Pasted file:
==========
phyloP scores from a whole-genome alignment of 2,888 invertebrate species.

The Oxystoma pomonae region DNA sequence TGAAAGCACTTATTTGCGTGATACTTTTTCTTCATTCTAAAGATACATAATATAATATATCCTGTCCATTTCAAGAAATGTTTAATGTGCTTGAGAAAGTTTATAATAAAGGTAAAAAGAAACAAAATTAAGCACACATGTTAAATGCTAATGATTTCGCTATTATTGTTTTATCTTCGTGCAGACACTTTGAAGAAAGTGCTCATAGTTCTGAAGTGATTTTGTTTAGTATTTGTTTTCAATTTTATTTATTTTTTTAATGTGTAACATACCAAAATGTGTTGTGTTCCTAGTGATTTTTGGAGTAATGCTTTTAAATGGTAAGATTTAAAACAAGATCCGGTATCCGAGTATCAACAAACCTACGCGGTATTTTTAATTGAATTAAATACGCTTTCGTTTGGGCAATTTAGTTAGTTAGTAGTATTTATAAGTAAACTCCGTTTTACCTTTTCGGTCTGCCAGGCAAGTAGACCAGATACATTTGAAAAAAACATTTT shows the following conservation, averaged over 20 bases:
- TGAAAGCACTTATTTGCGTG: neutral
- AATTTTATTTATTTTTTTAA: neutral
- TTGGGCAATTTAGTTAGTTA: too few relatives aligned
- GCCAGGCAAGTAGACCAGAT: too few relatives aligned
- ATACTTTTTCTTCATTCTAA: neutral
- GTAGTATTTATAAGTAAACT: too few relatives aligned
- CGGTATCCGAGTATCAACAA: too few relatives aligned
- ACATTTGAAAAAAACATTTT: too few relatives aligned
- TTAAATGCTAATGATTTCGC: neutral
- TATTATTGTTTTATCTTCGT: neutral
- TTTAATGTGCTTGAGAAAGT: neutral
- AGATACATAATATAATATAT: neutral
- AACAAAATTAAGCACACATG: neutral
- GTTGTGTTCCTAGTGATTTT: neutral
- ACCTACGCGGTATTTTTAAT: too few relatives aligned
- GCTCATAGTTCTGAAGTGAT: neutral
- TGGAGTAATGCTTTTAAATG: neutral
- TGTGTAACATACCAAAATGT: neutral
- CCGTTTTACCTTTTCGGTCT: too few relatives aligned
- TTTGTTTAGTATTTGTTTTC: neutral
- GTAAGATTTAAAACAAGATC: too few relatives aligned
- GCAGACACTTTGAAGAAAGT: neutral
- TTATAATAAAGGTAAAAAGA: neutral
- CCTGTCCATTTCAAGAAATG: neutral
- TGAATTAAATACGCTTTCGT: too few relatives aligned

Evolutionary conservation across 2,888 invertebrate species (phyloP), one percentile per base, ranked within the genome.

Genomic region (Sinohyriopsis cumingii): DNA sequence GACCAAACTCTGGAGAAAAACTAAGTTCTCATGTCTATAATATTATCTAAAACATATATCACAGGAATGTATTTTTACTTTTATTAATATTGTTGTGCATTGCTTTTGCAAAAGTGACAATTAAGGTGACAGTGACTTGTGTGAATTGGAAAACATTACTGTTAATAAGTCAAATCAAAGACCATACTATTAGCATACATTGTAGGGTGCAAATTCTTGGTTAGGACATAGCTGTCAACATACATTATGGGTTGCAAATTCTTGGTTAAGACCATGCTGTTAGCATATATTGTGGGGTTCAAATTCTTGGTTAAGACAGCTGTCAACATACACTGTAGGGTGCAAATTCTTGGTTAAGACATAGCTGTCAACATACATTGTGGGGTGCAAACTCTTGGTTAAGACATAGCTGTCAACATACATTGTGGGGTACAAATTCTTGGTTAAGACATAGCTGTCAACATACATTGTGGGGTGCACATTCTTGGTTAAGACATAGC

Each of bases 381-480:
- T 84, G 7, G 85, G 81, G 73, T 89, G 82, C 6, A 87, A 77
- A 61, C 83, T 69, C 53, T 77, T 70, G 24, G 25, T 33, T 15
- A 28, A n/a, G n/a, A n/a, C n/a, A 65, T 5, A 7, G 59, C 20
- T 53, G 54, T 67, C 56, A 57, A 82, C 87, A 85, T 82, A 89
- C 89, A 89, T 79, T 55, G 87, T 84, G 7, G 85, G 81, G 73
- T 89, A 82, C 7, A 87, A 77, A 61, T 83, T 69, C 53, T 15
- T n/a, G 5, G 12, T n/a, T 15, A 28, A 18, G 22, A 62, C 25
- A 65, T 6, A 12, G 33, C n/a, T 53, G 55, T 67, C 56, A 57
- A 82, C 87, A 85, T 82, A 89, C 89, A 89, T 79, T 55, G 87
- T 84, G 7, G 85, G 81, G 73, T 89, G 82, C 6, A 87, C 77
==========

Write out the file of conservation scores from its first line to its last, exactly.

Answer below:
phyloP scores from a whole-genome alignment of 2,888 invertebrate species.

The Oxystoma pomonae region DNA sequence TGAAAGCACTTATTTGCGTGATACTTTTTCTTCATTCTAAAGATACATAATATAATATATCCTGTCCATTTCAAGAAATGTTTAATGTGCTTGAGAAAGTTTATAATAAAGGTAAAAAGAAACAAAATTAAGCACACATGTTAAATGCTAATGATTTCGCTATTATTGTTTTATCTTCGTGCAGACACTTTGAAGAAAGTGCTCATAGTTCTGAAGTGATTTTGTTTAGTATTTGTTTTCAATTTTATTTATTTTTTTAATGTGTAACATACCAAAATGTGTTGTGTTCCTAGTGATTTTTGGAGTAATGCTTTTAAATGGTAAGATTTAAAACAAGATCCGGTATCCGAGTATCAACAAACCTACGCGGTATTTTTAATTGAATTAAATACGCTTTCGTTTGGGCAATTTAGTTAGTTAGTAGTATTTATAAGTAAACTCCGTTTTACCTTTTCGGTCTGCCAGGCAAGTAGACCAGATACATTTGAAAAAAACATTTT shows the following conservation, averaged over 20 bases:
- TGAAAGCACTTATTTGCGTG: neutral
- AATTTTATTTATTTTTTTAA: neutral
- TTGGGCAATTTAGTTAGTTA: too few relatives aligned
- GCCAGGCAAGTAGACCAGAT: too few relatives aligned
- ATACTTTTTCTTCATTCTAA: neutral
- GTAGTATTTATAAGTAAACT: too few relatives aligned
- CGGTATCCGAGTATCAACAA: too few relatives aligned
- ACATTTGAAAAAAACATTTT: too few relatives aligned
- TTAAATGCTAATGATTTCGC: neutral
- TATTATTGTTTTATCTTCGT: neutral
- TTTAATGTGCTTGAGAAAGT: neutral
- AGATACATAATATAATATAT: neutral
- AACAAAATTAAGCACACATG: neutral
- GTTGTGTTCCTAGTGATTTT: neutral
- ACCTACGCGGTATTTTTAAT: too few relatives aligned
- GCTCATAGTTCTGAAGTGAT: neutral
- TGGAGTAATGCTTTTAAATG: neutral
- TGTGTAACATACCAAAATGT: neutral
- CCGTTTTACCTTTTCGGTCT: too few relatives aligned
- TTTGTTTAGTATTTGTTTTC: neutral
- GTAAGATTTAAAACAAGATC: too few relatives aligned
- GCAGACACTTTGAAGAAAGT: neutral
- TTATAATAAAGGTAAAAAGA: neutral
- CCTGTCCATTTCAAGAAATG: neutral
- TGAATTAAATACGCTTTCGT: too few relatives aligned

Evolutionary conservation across 2,888 invertebrate species (phyloP), one percentile per base, ranked within the genome.

Genomic region (Sinohyriopsis cumingii): DNA sequence GACCAAACTCTGGAGAAAAACTAAGTTCTCATGTCTATAATATTATCTAAAACATATATCACAGGAATGTATTTTTACTTTTATTAATATTGTTGTGCATTGCTTTTGCAAAAGTGACAATTAAGGTGACAGTGACTTGTGTGAATTGGAAAACATTACTGTTAATAAGTCAAATCAAAGACCATACTATTAGCATACATTGTAGGGTGCAAATTCTTGGTTAGGACATAGCTGTCAACATACATTATGGGTTGCAAATTCTTGGTTAAGACCATGCTGTTAGCATATATTGTGGGGTTCAAATTCTTGGTTAAGACAGCTGTCAACATACACTGTAGGGTGCAAATTCTTGGTTAAGACATAGCTGTCAACATACATTGTGGGGTGCAAACTCTTGGTTAAGACATAGCTGTCAACATACATTGTGGGGTACAAATTCTTGGTTAAGACATAGCTGTCAACATACATTGTGGGGTGCACATTCTTGGTTAAGACATAGC

Each of bases 381-480:
- T 84, G 7, G 85, G 81, G 73, T 89, G 82, C 6, A 87, A 77
- A 61, C 83, T 69, C 53, T 77, T 70, G 24, G 25, T 33, T 15
- A 28, A n/a, G n/a, A n/a, C n/a, A 65, T 5, A 7, G 59, C 20
- T 53, G 54, T 67, C 56, A 57, A 82, C 87, A 85, T 82, A 89
- C 89, A 89, T 79, T 55, G 87, T 84, G 7, G 85, G 81, G 73
- T 89, A 82, C 7, A 87, A 77, A 61, T 83, T 69, C 53, T 15
- T n/a, G 5, G 12, T n/a, T 15, A 28, A 18, G 22, A 62, C 25
- A 65, T 6, A 12, G 33, C n/a, T 53, G 55, T 67, C 56, A 57
- A 82, C 87, A 85, T 82, A 89, C 89, A 89, T 79, T 55, G 87
- T 84, G 7, G 85, G 81, G 73, T 89, G 82, C 6, A 87, C 77